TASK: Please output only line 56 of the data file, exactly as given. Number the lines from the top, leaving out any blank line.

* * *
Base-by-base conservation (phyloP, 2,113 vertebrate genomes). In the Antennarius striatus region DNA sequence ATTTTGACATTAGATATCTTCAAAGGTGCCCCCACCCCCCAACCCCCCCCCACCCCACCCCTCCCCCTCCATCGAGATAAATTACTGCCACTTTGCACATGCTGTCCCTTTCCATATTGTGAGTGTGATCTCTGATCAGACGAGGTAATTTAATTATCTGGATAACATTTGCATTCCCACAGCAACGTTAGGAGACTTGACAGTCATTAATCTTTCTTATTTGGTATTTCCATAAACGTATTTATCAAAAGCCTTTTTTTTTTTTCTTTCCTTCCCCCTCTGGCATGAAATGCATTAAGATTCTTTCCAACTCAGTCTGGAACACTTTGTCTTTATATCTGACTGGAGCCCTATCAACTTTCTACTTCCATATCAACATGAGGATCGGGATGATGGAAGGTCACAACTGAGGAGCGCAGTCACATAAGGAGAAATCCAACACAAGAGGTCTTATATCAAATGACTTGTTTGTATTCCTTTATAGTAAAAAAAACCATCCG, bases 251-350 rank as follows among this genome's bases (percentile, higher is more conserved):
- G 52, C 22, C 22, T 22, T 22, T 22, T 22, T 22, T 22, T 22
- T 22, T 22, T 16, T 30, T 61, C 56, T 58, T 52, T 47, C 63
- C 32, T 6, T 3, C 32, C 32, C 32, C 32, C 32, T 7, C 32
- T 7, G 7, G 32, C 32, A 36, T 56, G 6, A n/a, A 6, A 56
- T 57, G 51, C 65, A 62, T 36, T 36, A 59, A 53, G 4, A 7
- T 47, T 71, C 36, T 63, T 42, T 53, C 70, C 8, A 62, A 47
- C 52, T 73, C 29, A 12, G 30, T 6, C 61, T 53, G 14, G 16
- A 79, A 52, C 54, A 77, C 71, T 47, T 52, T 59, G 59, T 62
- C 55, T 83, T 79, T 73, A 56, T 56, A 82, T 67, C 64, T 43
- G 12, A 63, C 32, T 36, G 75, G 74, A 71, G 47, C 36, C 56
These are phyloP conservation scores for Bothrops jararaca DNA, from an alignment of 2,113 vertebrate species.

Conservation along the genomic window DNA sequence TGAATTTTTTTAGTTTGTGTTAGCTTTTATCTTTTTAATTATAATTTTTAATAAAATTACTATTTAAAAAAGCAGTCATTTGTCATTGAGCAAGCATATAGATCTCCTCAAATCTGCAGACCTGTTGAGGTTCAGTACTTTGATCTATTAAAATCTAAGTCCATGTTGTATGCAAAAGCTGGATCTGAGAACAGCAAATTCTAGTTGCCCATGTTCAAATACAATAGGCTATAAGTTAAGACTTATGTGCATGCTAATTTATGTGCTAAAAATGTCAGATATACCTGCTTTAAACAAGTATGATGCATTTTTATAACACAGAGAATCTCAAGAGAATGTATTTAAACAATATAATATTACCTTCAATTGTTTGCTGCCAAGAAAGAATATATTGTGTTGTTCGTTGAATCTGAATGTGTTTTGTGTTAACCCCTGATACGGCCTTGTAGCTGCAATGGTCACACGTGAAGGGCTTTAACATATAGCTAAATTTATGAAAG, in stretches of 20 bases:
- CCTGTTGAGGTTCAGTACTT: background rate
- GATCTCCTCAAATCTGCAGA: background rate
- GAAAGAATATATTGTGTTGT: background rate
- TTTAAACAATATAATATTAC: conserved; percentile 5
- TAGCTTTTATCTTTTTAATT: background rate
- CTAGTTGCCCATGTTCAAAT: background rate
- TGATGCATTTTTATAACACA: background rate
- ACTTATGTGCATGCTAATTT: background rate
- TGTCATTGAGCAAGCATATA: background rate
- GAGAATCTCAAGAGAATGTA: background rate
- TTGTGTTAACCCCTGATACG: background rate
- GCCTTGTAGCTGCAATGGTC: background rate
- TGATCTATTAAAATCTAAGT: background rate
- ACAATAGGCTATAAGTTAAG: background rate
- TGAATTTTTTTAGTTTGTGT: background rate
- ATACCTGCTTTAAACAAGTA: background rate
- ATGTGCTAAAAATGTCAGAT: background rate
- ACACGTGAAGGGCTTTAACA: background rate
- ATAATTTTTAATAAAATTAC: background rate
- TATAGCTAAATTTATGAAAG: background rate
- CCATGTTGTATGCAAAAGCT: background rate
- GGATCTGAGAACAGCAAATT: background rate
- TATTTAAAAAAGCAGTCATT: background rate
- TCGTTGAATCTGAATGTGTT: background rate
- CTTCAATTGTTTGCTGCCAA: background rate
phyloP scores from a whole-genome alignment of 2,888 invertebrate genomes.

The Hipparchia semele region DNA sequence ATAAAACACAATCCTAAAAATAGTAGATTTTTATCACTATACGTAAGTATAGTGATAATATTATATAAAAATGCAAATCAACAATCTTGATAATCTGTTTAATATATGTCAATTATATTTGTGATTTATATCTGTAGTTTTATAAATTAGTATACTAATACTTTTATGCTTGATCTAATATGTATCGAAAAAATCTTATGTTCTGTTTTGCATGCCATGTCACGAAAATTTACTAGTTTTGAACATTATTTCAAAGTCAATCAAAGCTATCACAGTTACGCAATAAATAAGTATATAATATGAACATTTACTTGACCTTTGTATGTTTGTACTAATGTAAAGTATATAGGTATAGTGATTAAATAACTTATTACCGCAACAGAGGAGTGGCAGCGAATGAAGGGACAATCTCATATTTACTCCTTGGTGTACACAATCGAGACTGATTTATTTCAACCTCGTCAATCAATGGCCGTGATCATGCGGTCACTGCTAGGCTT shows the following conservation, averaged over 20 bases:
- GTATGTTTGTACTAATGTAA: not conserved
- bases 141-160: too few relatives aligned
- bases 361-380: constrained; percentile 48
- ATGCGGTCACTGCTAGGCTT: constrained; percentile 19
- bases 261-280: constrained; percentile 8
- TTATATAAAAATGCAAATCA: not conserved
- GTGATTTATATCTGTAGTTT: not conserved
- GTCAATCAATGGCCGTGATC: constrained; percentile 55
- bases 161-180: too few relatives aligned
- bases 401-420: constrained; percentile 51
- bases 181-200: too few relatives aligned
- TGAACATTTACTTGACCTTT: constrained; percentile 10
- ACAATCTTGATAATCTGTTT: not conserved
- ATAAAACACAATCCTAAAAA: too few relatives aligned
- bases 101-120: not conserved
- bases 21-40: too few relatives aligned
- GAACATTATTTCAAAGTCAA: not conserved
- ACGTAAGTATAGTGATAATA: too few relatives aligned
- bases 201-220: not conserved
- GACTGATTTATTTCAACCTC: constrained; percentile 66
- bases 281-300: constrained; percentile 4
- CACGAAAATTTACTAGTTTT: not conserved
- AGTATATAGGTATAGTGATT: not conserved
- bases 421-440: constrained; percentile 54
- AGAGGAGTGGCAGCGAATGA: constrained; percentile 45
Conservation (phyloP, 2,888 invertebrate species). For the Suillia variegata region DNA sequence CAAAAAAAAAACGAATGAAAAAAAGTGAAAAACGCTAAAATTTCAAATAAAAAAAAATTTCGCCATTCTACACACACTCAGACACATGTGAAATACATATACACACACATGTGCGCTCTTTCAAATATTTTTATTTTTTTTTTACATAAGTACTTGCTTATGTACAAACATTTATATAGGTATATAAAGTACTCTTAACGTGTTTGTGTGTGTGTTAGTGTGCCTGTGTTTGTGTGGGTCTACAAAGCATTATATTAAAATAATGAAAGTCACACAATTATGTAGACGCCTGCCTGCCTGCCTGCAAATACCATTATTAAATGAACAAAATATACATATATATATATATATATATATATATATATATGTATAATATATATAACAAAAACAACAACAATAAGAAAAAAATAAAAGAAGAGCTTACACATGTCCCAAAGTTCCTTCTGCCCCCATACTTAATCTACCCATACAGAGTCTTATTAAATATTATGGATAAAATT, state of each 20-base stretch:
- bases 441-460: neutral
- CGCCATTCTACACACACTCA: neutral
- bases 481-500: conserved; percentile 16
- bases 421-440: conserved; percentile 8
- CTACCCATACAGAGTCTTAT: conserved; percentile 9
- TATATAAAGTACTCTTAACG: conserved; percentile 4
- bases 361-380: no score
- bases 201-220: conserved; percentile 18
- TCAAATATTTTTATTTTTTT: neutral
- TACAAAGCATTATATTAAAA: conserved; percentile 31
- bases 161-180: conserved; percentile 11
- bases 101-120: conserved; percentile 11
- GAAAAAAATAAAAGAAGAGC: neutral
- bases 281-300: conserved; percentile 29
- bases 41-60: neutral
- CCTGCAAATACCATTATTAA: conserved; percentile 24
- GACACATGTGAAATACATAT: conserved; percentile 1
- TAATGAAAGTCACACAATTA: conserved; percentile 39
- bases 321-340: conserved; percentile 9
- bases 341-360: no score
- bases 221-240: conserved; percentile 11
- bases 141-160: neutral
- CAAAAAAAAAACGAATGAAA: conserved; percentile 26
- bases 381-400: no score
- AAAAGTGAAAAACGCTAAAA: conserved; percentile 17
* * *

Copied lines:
- bases 21-40: too few relatives aligned